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January 16, 2024

Editor’s note: Davos talk, technology and EU climate policy

World Economic Forum logo at Davos 2024
While not a venue for policy announcements, the World Economic Forum’s annual gathering at Davos does tend to prompt the release of various studies and business news (Photo: Fabrice Coffrini/AFP via Getty Images)

The latest edition of our Sustainable Views newsletter

Dear reader,

Hello from snowy Davos, where so far my conversations have ranged from discussions about mapping climate risks, to the use of deep learning to design better electric vehicle engines and the ability of technology to nudge individual behaviour (including on political voting) to meet the UN Sustainable Development Goals.

Bringing together investors and people with interesting ideas around the World Economic Forum’s annual gathering does have merit. Though the neon insignia of the world’s top financial and tech companies on display here at Davos can be overwhelming.

Often criticised for its exclusivity and mocked as a corporate Disney World, Davos and the branding bombardment on the Alpine town’s promenade may be counterproductive for the companies that have chosen to put their name in lights. As someone commented yesterday at a reception in one of the many corporate “houses”, it’s like walking through the duty free of an airport, where sales assistants spray you with perfume hoping to lure you into a purchase. “At the end, you have no idea what smells like what, and you just leave with a Toblerone,” he said.

I’m not sure what the famous Swiss chocolate block would be in this analogy (a skiing holiday, while there’s still snow?), but it’s not hard to see it applied to everyone’s message about their commitment to a sustainable world. My Davos acquaintance, however, is still a fan of the event – that’s where the biodiversity investor he works for garnered support a year ago.

And there are many other genuinely interesting conversations happening here, like those I’ve been having at the Doconomy Stage of Impact’s sessions, which began yesterday and will run until Thursday evening (no neon outside the hotel hosting them). FT Specialist, the Financial Times Group division housing Sustainable Views, is the event’s media partner. You can follow us live here.

Later on today, I’ll be talking with the chief executive of UBS Optimus Foundation, Maya Ziswiler, about how philanthropic capital can be used within blended finance to absorb the first, much-feared losses on riskier projects and, therefore, attract greater private investments.

UBS’s foundation has already been involved in two such transitions last year. Amounts are relatively small compared with the size of the financing needed to address the global climate and nature crises, but Ziswiler is optimistic that with philanthropic capital absorbing between 10 per cent and 20 per cent of capital at risk, this type of translation can scale.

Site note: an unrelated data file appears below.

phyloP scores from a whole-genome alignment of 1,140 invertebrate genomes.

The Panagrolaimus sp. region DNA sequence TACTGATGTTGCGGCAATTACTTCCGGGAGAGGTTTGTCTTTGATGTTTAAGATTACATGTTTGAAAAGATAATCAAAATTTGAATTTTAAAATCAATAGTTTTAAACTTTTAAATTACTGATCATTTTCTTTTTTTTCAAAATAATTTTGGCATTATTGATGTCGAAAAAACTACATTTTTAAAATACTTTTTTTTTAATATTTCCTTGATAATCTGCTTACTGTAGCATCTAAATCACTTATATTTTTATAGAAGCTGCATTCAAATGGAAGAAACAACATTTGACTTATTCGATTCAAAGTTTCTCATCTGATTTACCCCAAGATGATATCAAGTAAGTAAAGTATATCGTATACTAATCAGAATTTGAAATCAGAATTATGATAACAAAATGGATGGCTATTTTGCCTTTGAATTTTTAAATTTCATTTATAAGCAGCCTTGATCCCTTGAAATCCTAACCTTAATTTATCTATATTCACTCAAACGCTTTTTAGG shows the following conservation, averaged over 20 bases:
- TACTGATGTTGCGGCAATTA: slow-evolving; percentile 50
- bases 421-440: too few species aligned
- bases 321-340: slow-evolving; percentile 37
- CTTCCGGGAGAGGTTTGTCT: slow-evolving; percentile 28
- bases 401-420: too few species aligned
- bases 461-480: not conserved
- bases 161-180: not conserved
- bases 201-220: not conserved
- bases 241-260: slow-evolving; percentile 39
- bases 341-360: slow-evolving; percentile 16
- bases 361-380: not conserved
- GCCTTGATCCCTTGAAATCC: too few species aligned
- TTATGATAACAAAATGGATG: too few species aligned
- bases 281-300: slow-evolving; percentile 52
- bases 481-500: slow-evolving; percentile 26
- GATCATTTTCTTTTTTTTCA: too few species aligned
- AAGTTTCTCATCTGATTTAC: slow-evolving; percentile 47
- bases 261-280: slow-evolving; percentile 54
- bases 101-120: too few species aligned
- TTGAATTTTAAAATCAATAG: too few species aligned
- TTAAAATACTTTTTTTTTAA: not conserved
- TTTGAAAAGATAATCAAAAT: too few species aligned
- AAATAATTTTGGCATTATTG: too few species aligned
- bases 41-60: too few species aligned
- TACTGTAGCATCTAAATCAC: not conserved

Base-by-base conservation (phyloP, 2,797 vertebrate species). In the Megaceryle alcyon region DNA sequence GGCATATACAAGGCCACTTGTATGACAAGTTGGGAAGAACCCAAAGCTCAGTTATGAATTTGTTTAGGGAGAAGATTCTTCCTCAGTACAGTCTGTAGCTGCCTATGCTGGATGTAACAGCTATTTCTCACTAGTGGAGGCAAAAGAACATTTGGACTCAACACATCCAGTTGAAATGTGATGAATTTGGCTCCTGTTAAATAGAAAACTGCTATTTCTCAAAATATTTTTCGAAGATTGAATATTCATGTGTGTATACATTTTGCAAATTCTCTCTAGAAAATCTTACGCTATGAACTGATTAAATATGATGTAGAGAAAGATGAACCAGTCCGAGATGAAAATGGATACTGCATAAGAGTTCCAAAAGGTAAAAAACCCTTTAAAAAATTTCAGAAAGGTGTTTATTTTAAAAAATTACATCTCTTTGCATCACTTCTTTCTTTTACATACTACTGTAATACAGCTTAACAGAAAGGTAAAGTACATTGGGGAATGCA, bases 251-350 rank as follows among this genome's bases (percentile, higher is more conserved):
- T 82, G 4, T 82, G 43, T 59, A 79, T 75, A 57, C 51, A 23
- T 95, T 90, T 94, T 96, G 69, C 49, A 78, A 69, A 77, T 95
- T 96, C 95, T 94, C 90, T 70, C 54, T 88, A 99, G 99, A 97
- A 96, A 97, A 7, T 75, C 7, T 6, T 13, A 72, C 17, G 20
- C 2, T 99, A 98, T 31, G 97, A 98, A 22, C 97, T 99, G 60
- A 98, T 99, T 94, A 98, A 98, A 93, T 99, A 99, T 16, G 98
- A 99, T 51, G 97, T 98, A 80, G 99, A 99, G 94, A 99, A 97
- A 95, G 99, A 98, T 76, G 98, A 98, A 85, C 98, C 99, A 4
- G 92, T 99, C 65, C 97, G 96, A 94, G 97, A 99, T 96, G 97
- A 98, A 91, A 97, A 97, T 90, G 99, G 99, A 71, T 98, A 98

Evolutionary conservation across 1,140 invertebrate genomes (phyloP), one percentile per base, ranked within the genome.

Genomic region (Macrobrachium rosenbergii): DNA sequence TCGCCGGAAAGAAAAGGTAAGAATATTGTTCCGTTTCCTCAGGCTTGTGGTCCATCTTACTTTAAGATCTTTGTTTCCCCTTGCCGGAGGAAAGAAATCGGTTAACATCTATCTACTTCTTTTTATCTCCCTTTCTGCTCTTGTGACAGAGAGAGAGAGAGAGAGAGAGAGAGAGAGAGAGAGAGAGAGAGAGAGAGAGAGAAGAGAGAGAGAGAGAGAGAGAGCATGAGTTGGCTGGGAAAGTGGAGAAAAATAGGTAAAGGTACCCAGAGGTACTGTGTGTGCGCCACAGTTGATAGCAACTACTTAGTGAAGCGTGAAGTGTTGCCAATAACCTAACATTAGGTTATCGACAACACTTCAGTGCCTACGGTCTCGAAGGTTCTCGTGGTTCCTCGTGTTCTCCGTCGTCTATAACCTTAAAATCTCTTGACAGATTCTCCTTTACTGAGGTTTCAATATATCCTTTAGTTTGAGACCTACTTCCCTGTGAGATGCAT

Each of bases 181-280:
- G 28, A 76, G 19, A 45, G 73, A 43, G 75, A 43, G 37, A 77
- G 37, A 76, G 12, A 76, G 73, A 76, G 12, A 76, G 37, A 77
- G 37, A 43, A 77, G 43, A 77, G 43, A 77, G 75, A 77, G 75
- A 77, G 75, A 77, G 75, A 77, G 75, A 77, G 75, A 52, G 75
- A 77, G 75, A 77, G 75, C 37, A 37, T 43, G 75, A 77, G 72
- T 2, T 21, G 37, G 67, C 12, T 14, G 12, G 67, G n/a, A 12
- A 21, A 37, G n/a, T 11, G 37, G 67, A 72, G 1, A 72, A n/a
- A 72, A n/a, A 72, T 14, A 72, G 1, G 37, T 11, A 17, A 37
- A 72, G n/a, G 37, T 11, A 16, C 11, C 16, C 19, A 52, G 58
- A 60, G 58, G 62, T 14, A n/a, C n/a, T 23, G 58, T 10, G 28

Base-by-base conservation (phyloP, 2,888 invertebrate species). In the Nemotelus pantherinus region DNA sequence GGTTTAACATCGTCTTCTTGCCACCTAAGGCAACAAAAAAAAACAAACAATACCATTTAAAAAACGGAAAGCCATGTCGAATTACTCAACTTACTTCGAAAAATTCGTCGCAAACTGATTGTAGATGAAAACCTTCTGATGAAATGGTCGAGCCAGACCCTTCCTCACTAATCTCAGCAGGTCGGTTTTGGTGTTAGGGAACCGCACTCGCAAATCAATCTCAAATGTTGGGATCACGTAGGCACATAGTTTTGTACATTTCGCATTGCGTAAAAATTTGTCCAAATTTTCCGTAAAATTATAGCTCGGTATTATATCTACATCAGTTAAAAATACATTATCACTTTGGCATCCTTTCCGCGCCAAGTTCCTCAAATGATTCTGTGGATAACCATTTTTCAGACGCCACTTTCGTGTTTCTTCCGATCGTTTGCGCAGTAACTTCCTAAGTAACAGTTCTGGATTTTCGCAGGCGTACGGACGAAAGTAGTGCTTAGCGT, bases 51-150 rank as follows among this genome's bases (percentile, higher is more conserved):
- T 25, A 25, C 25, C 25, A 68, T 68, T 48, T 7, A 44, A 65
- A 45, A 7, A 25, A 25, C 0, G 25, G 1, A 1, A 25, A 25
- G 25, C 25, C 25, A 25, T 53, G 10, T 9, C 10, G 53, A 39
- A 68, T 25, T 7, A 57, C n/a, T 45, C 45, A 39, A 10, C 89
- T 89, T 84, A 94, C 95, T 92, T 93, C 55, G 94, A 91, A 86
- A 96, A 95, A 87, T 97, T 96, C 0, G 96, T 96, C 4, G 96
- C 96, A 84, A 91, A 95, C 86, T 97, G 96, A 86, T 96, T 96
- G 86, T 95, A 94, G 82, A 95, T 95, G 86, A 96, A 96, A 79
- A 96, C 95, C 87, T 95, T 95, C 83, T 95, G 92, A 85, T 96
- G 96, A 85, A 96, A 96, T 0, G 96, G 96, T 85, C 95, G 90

While not a venue for policy announcements, Davos does tend to prompt the release of various studies and business news. One of these, freshly made today, is the list of companies that have committed to adopt the Taskforce on Nature-related Financial Disclosures framework: 320 organisations, mostly from Europe and Asia, including a few mining and oil companies, and a bigger number of banks and other financial institutions. We will bring you more on this soon.

Meanwhile, the team in London has been looking at other types of developments. Claudia considers the implications of a change of guard at the helm of the European Council, with Charles Michel stepping down to run as a candidate in June’s European parliament elections. 

This decision is worrying EU observers, who “fear Michel’s early departure could leave the door open for Hungary’s prime minister, Viktor Orbán, to assert greater influence over EU decision-making, given he will hold the council presidency for six months from July”, writes Claudia.

Orbán’s ties to Russia are problematic given the war in Ukraine, as are EU concerns over Hungary’s rule of law and its stance on climate policy. Read Claudia’s piece for insights on what Hungary’s potential growing influence might mean for EU climate policy in 2024.

Also today, we share a new PwC report, which found that of the 4,702 CEOs it surveyed across the world, fewer than half have begun to consider or have fully incorporated climate risk into their financial planning. More than a third have no intention of doing so.

Lastly, you may be interested in a study by German non-profit the NewClimate Institute warning about the greenwashing risks of renewable energy certificates. Companies should focus on long-term power purchase agreements and “hourly matching” instead.

Until tomorrow,


Silvia Pavoni is the editor of Sustainable Views 

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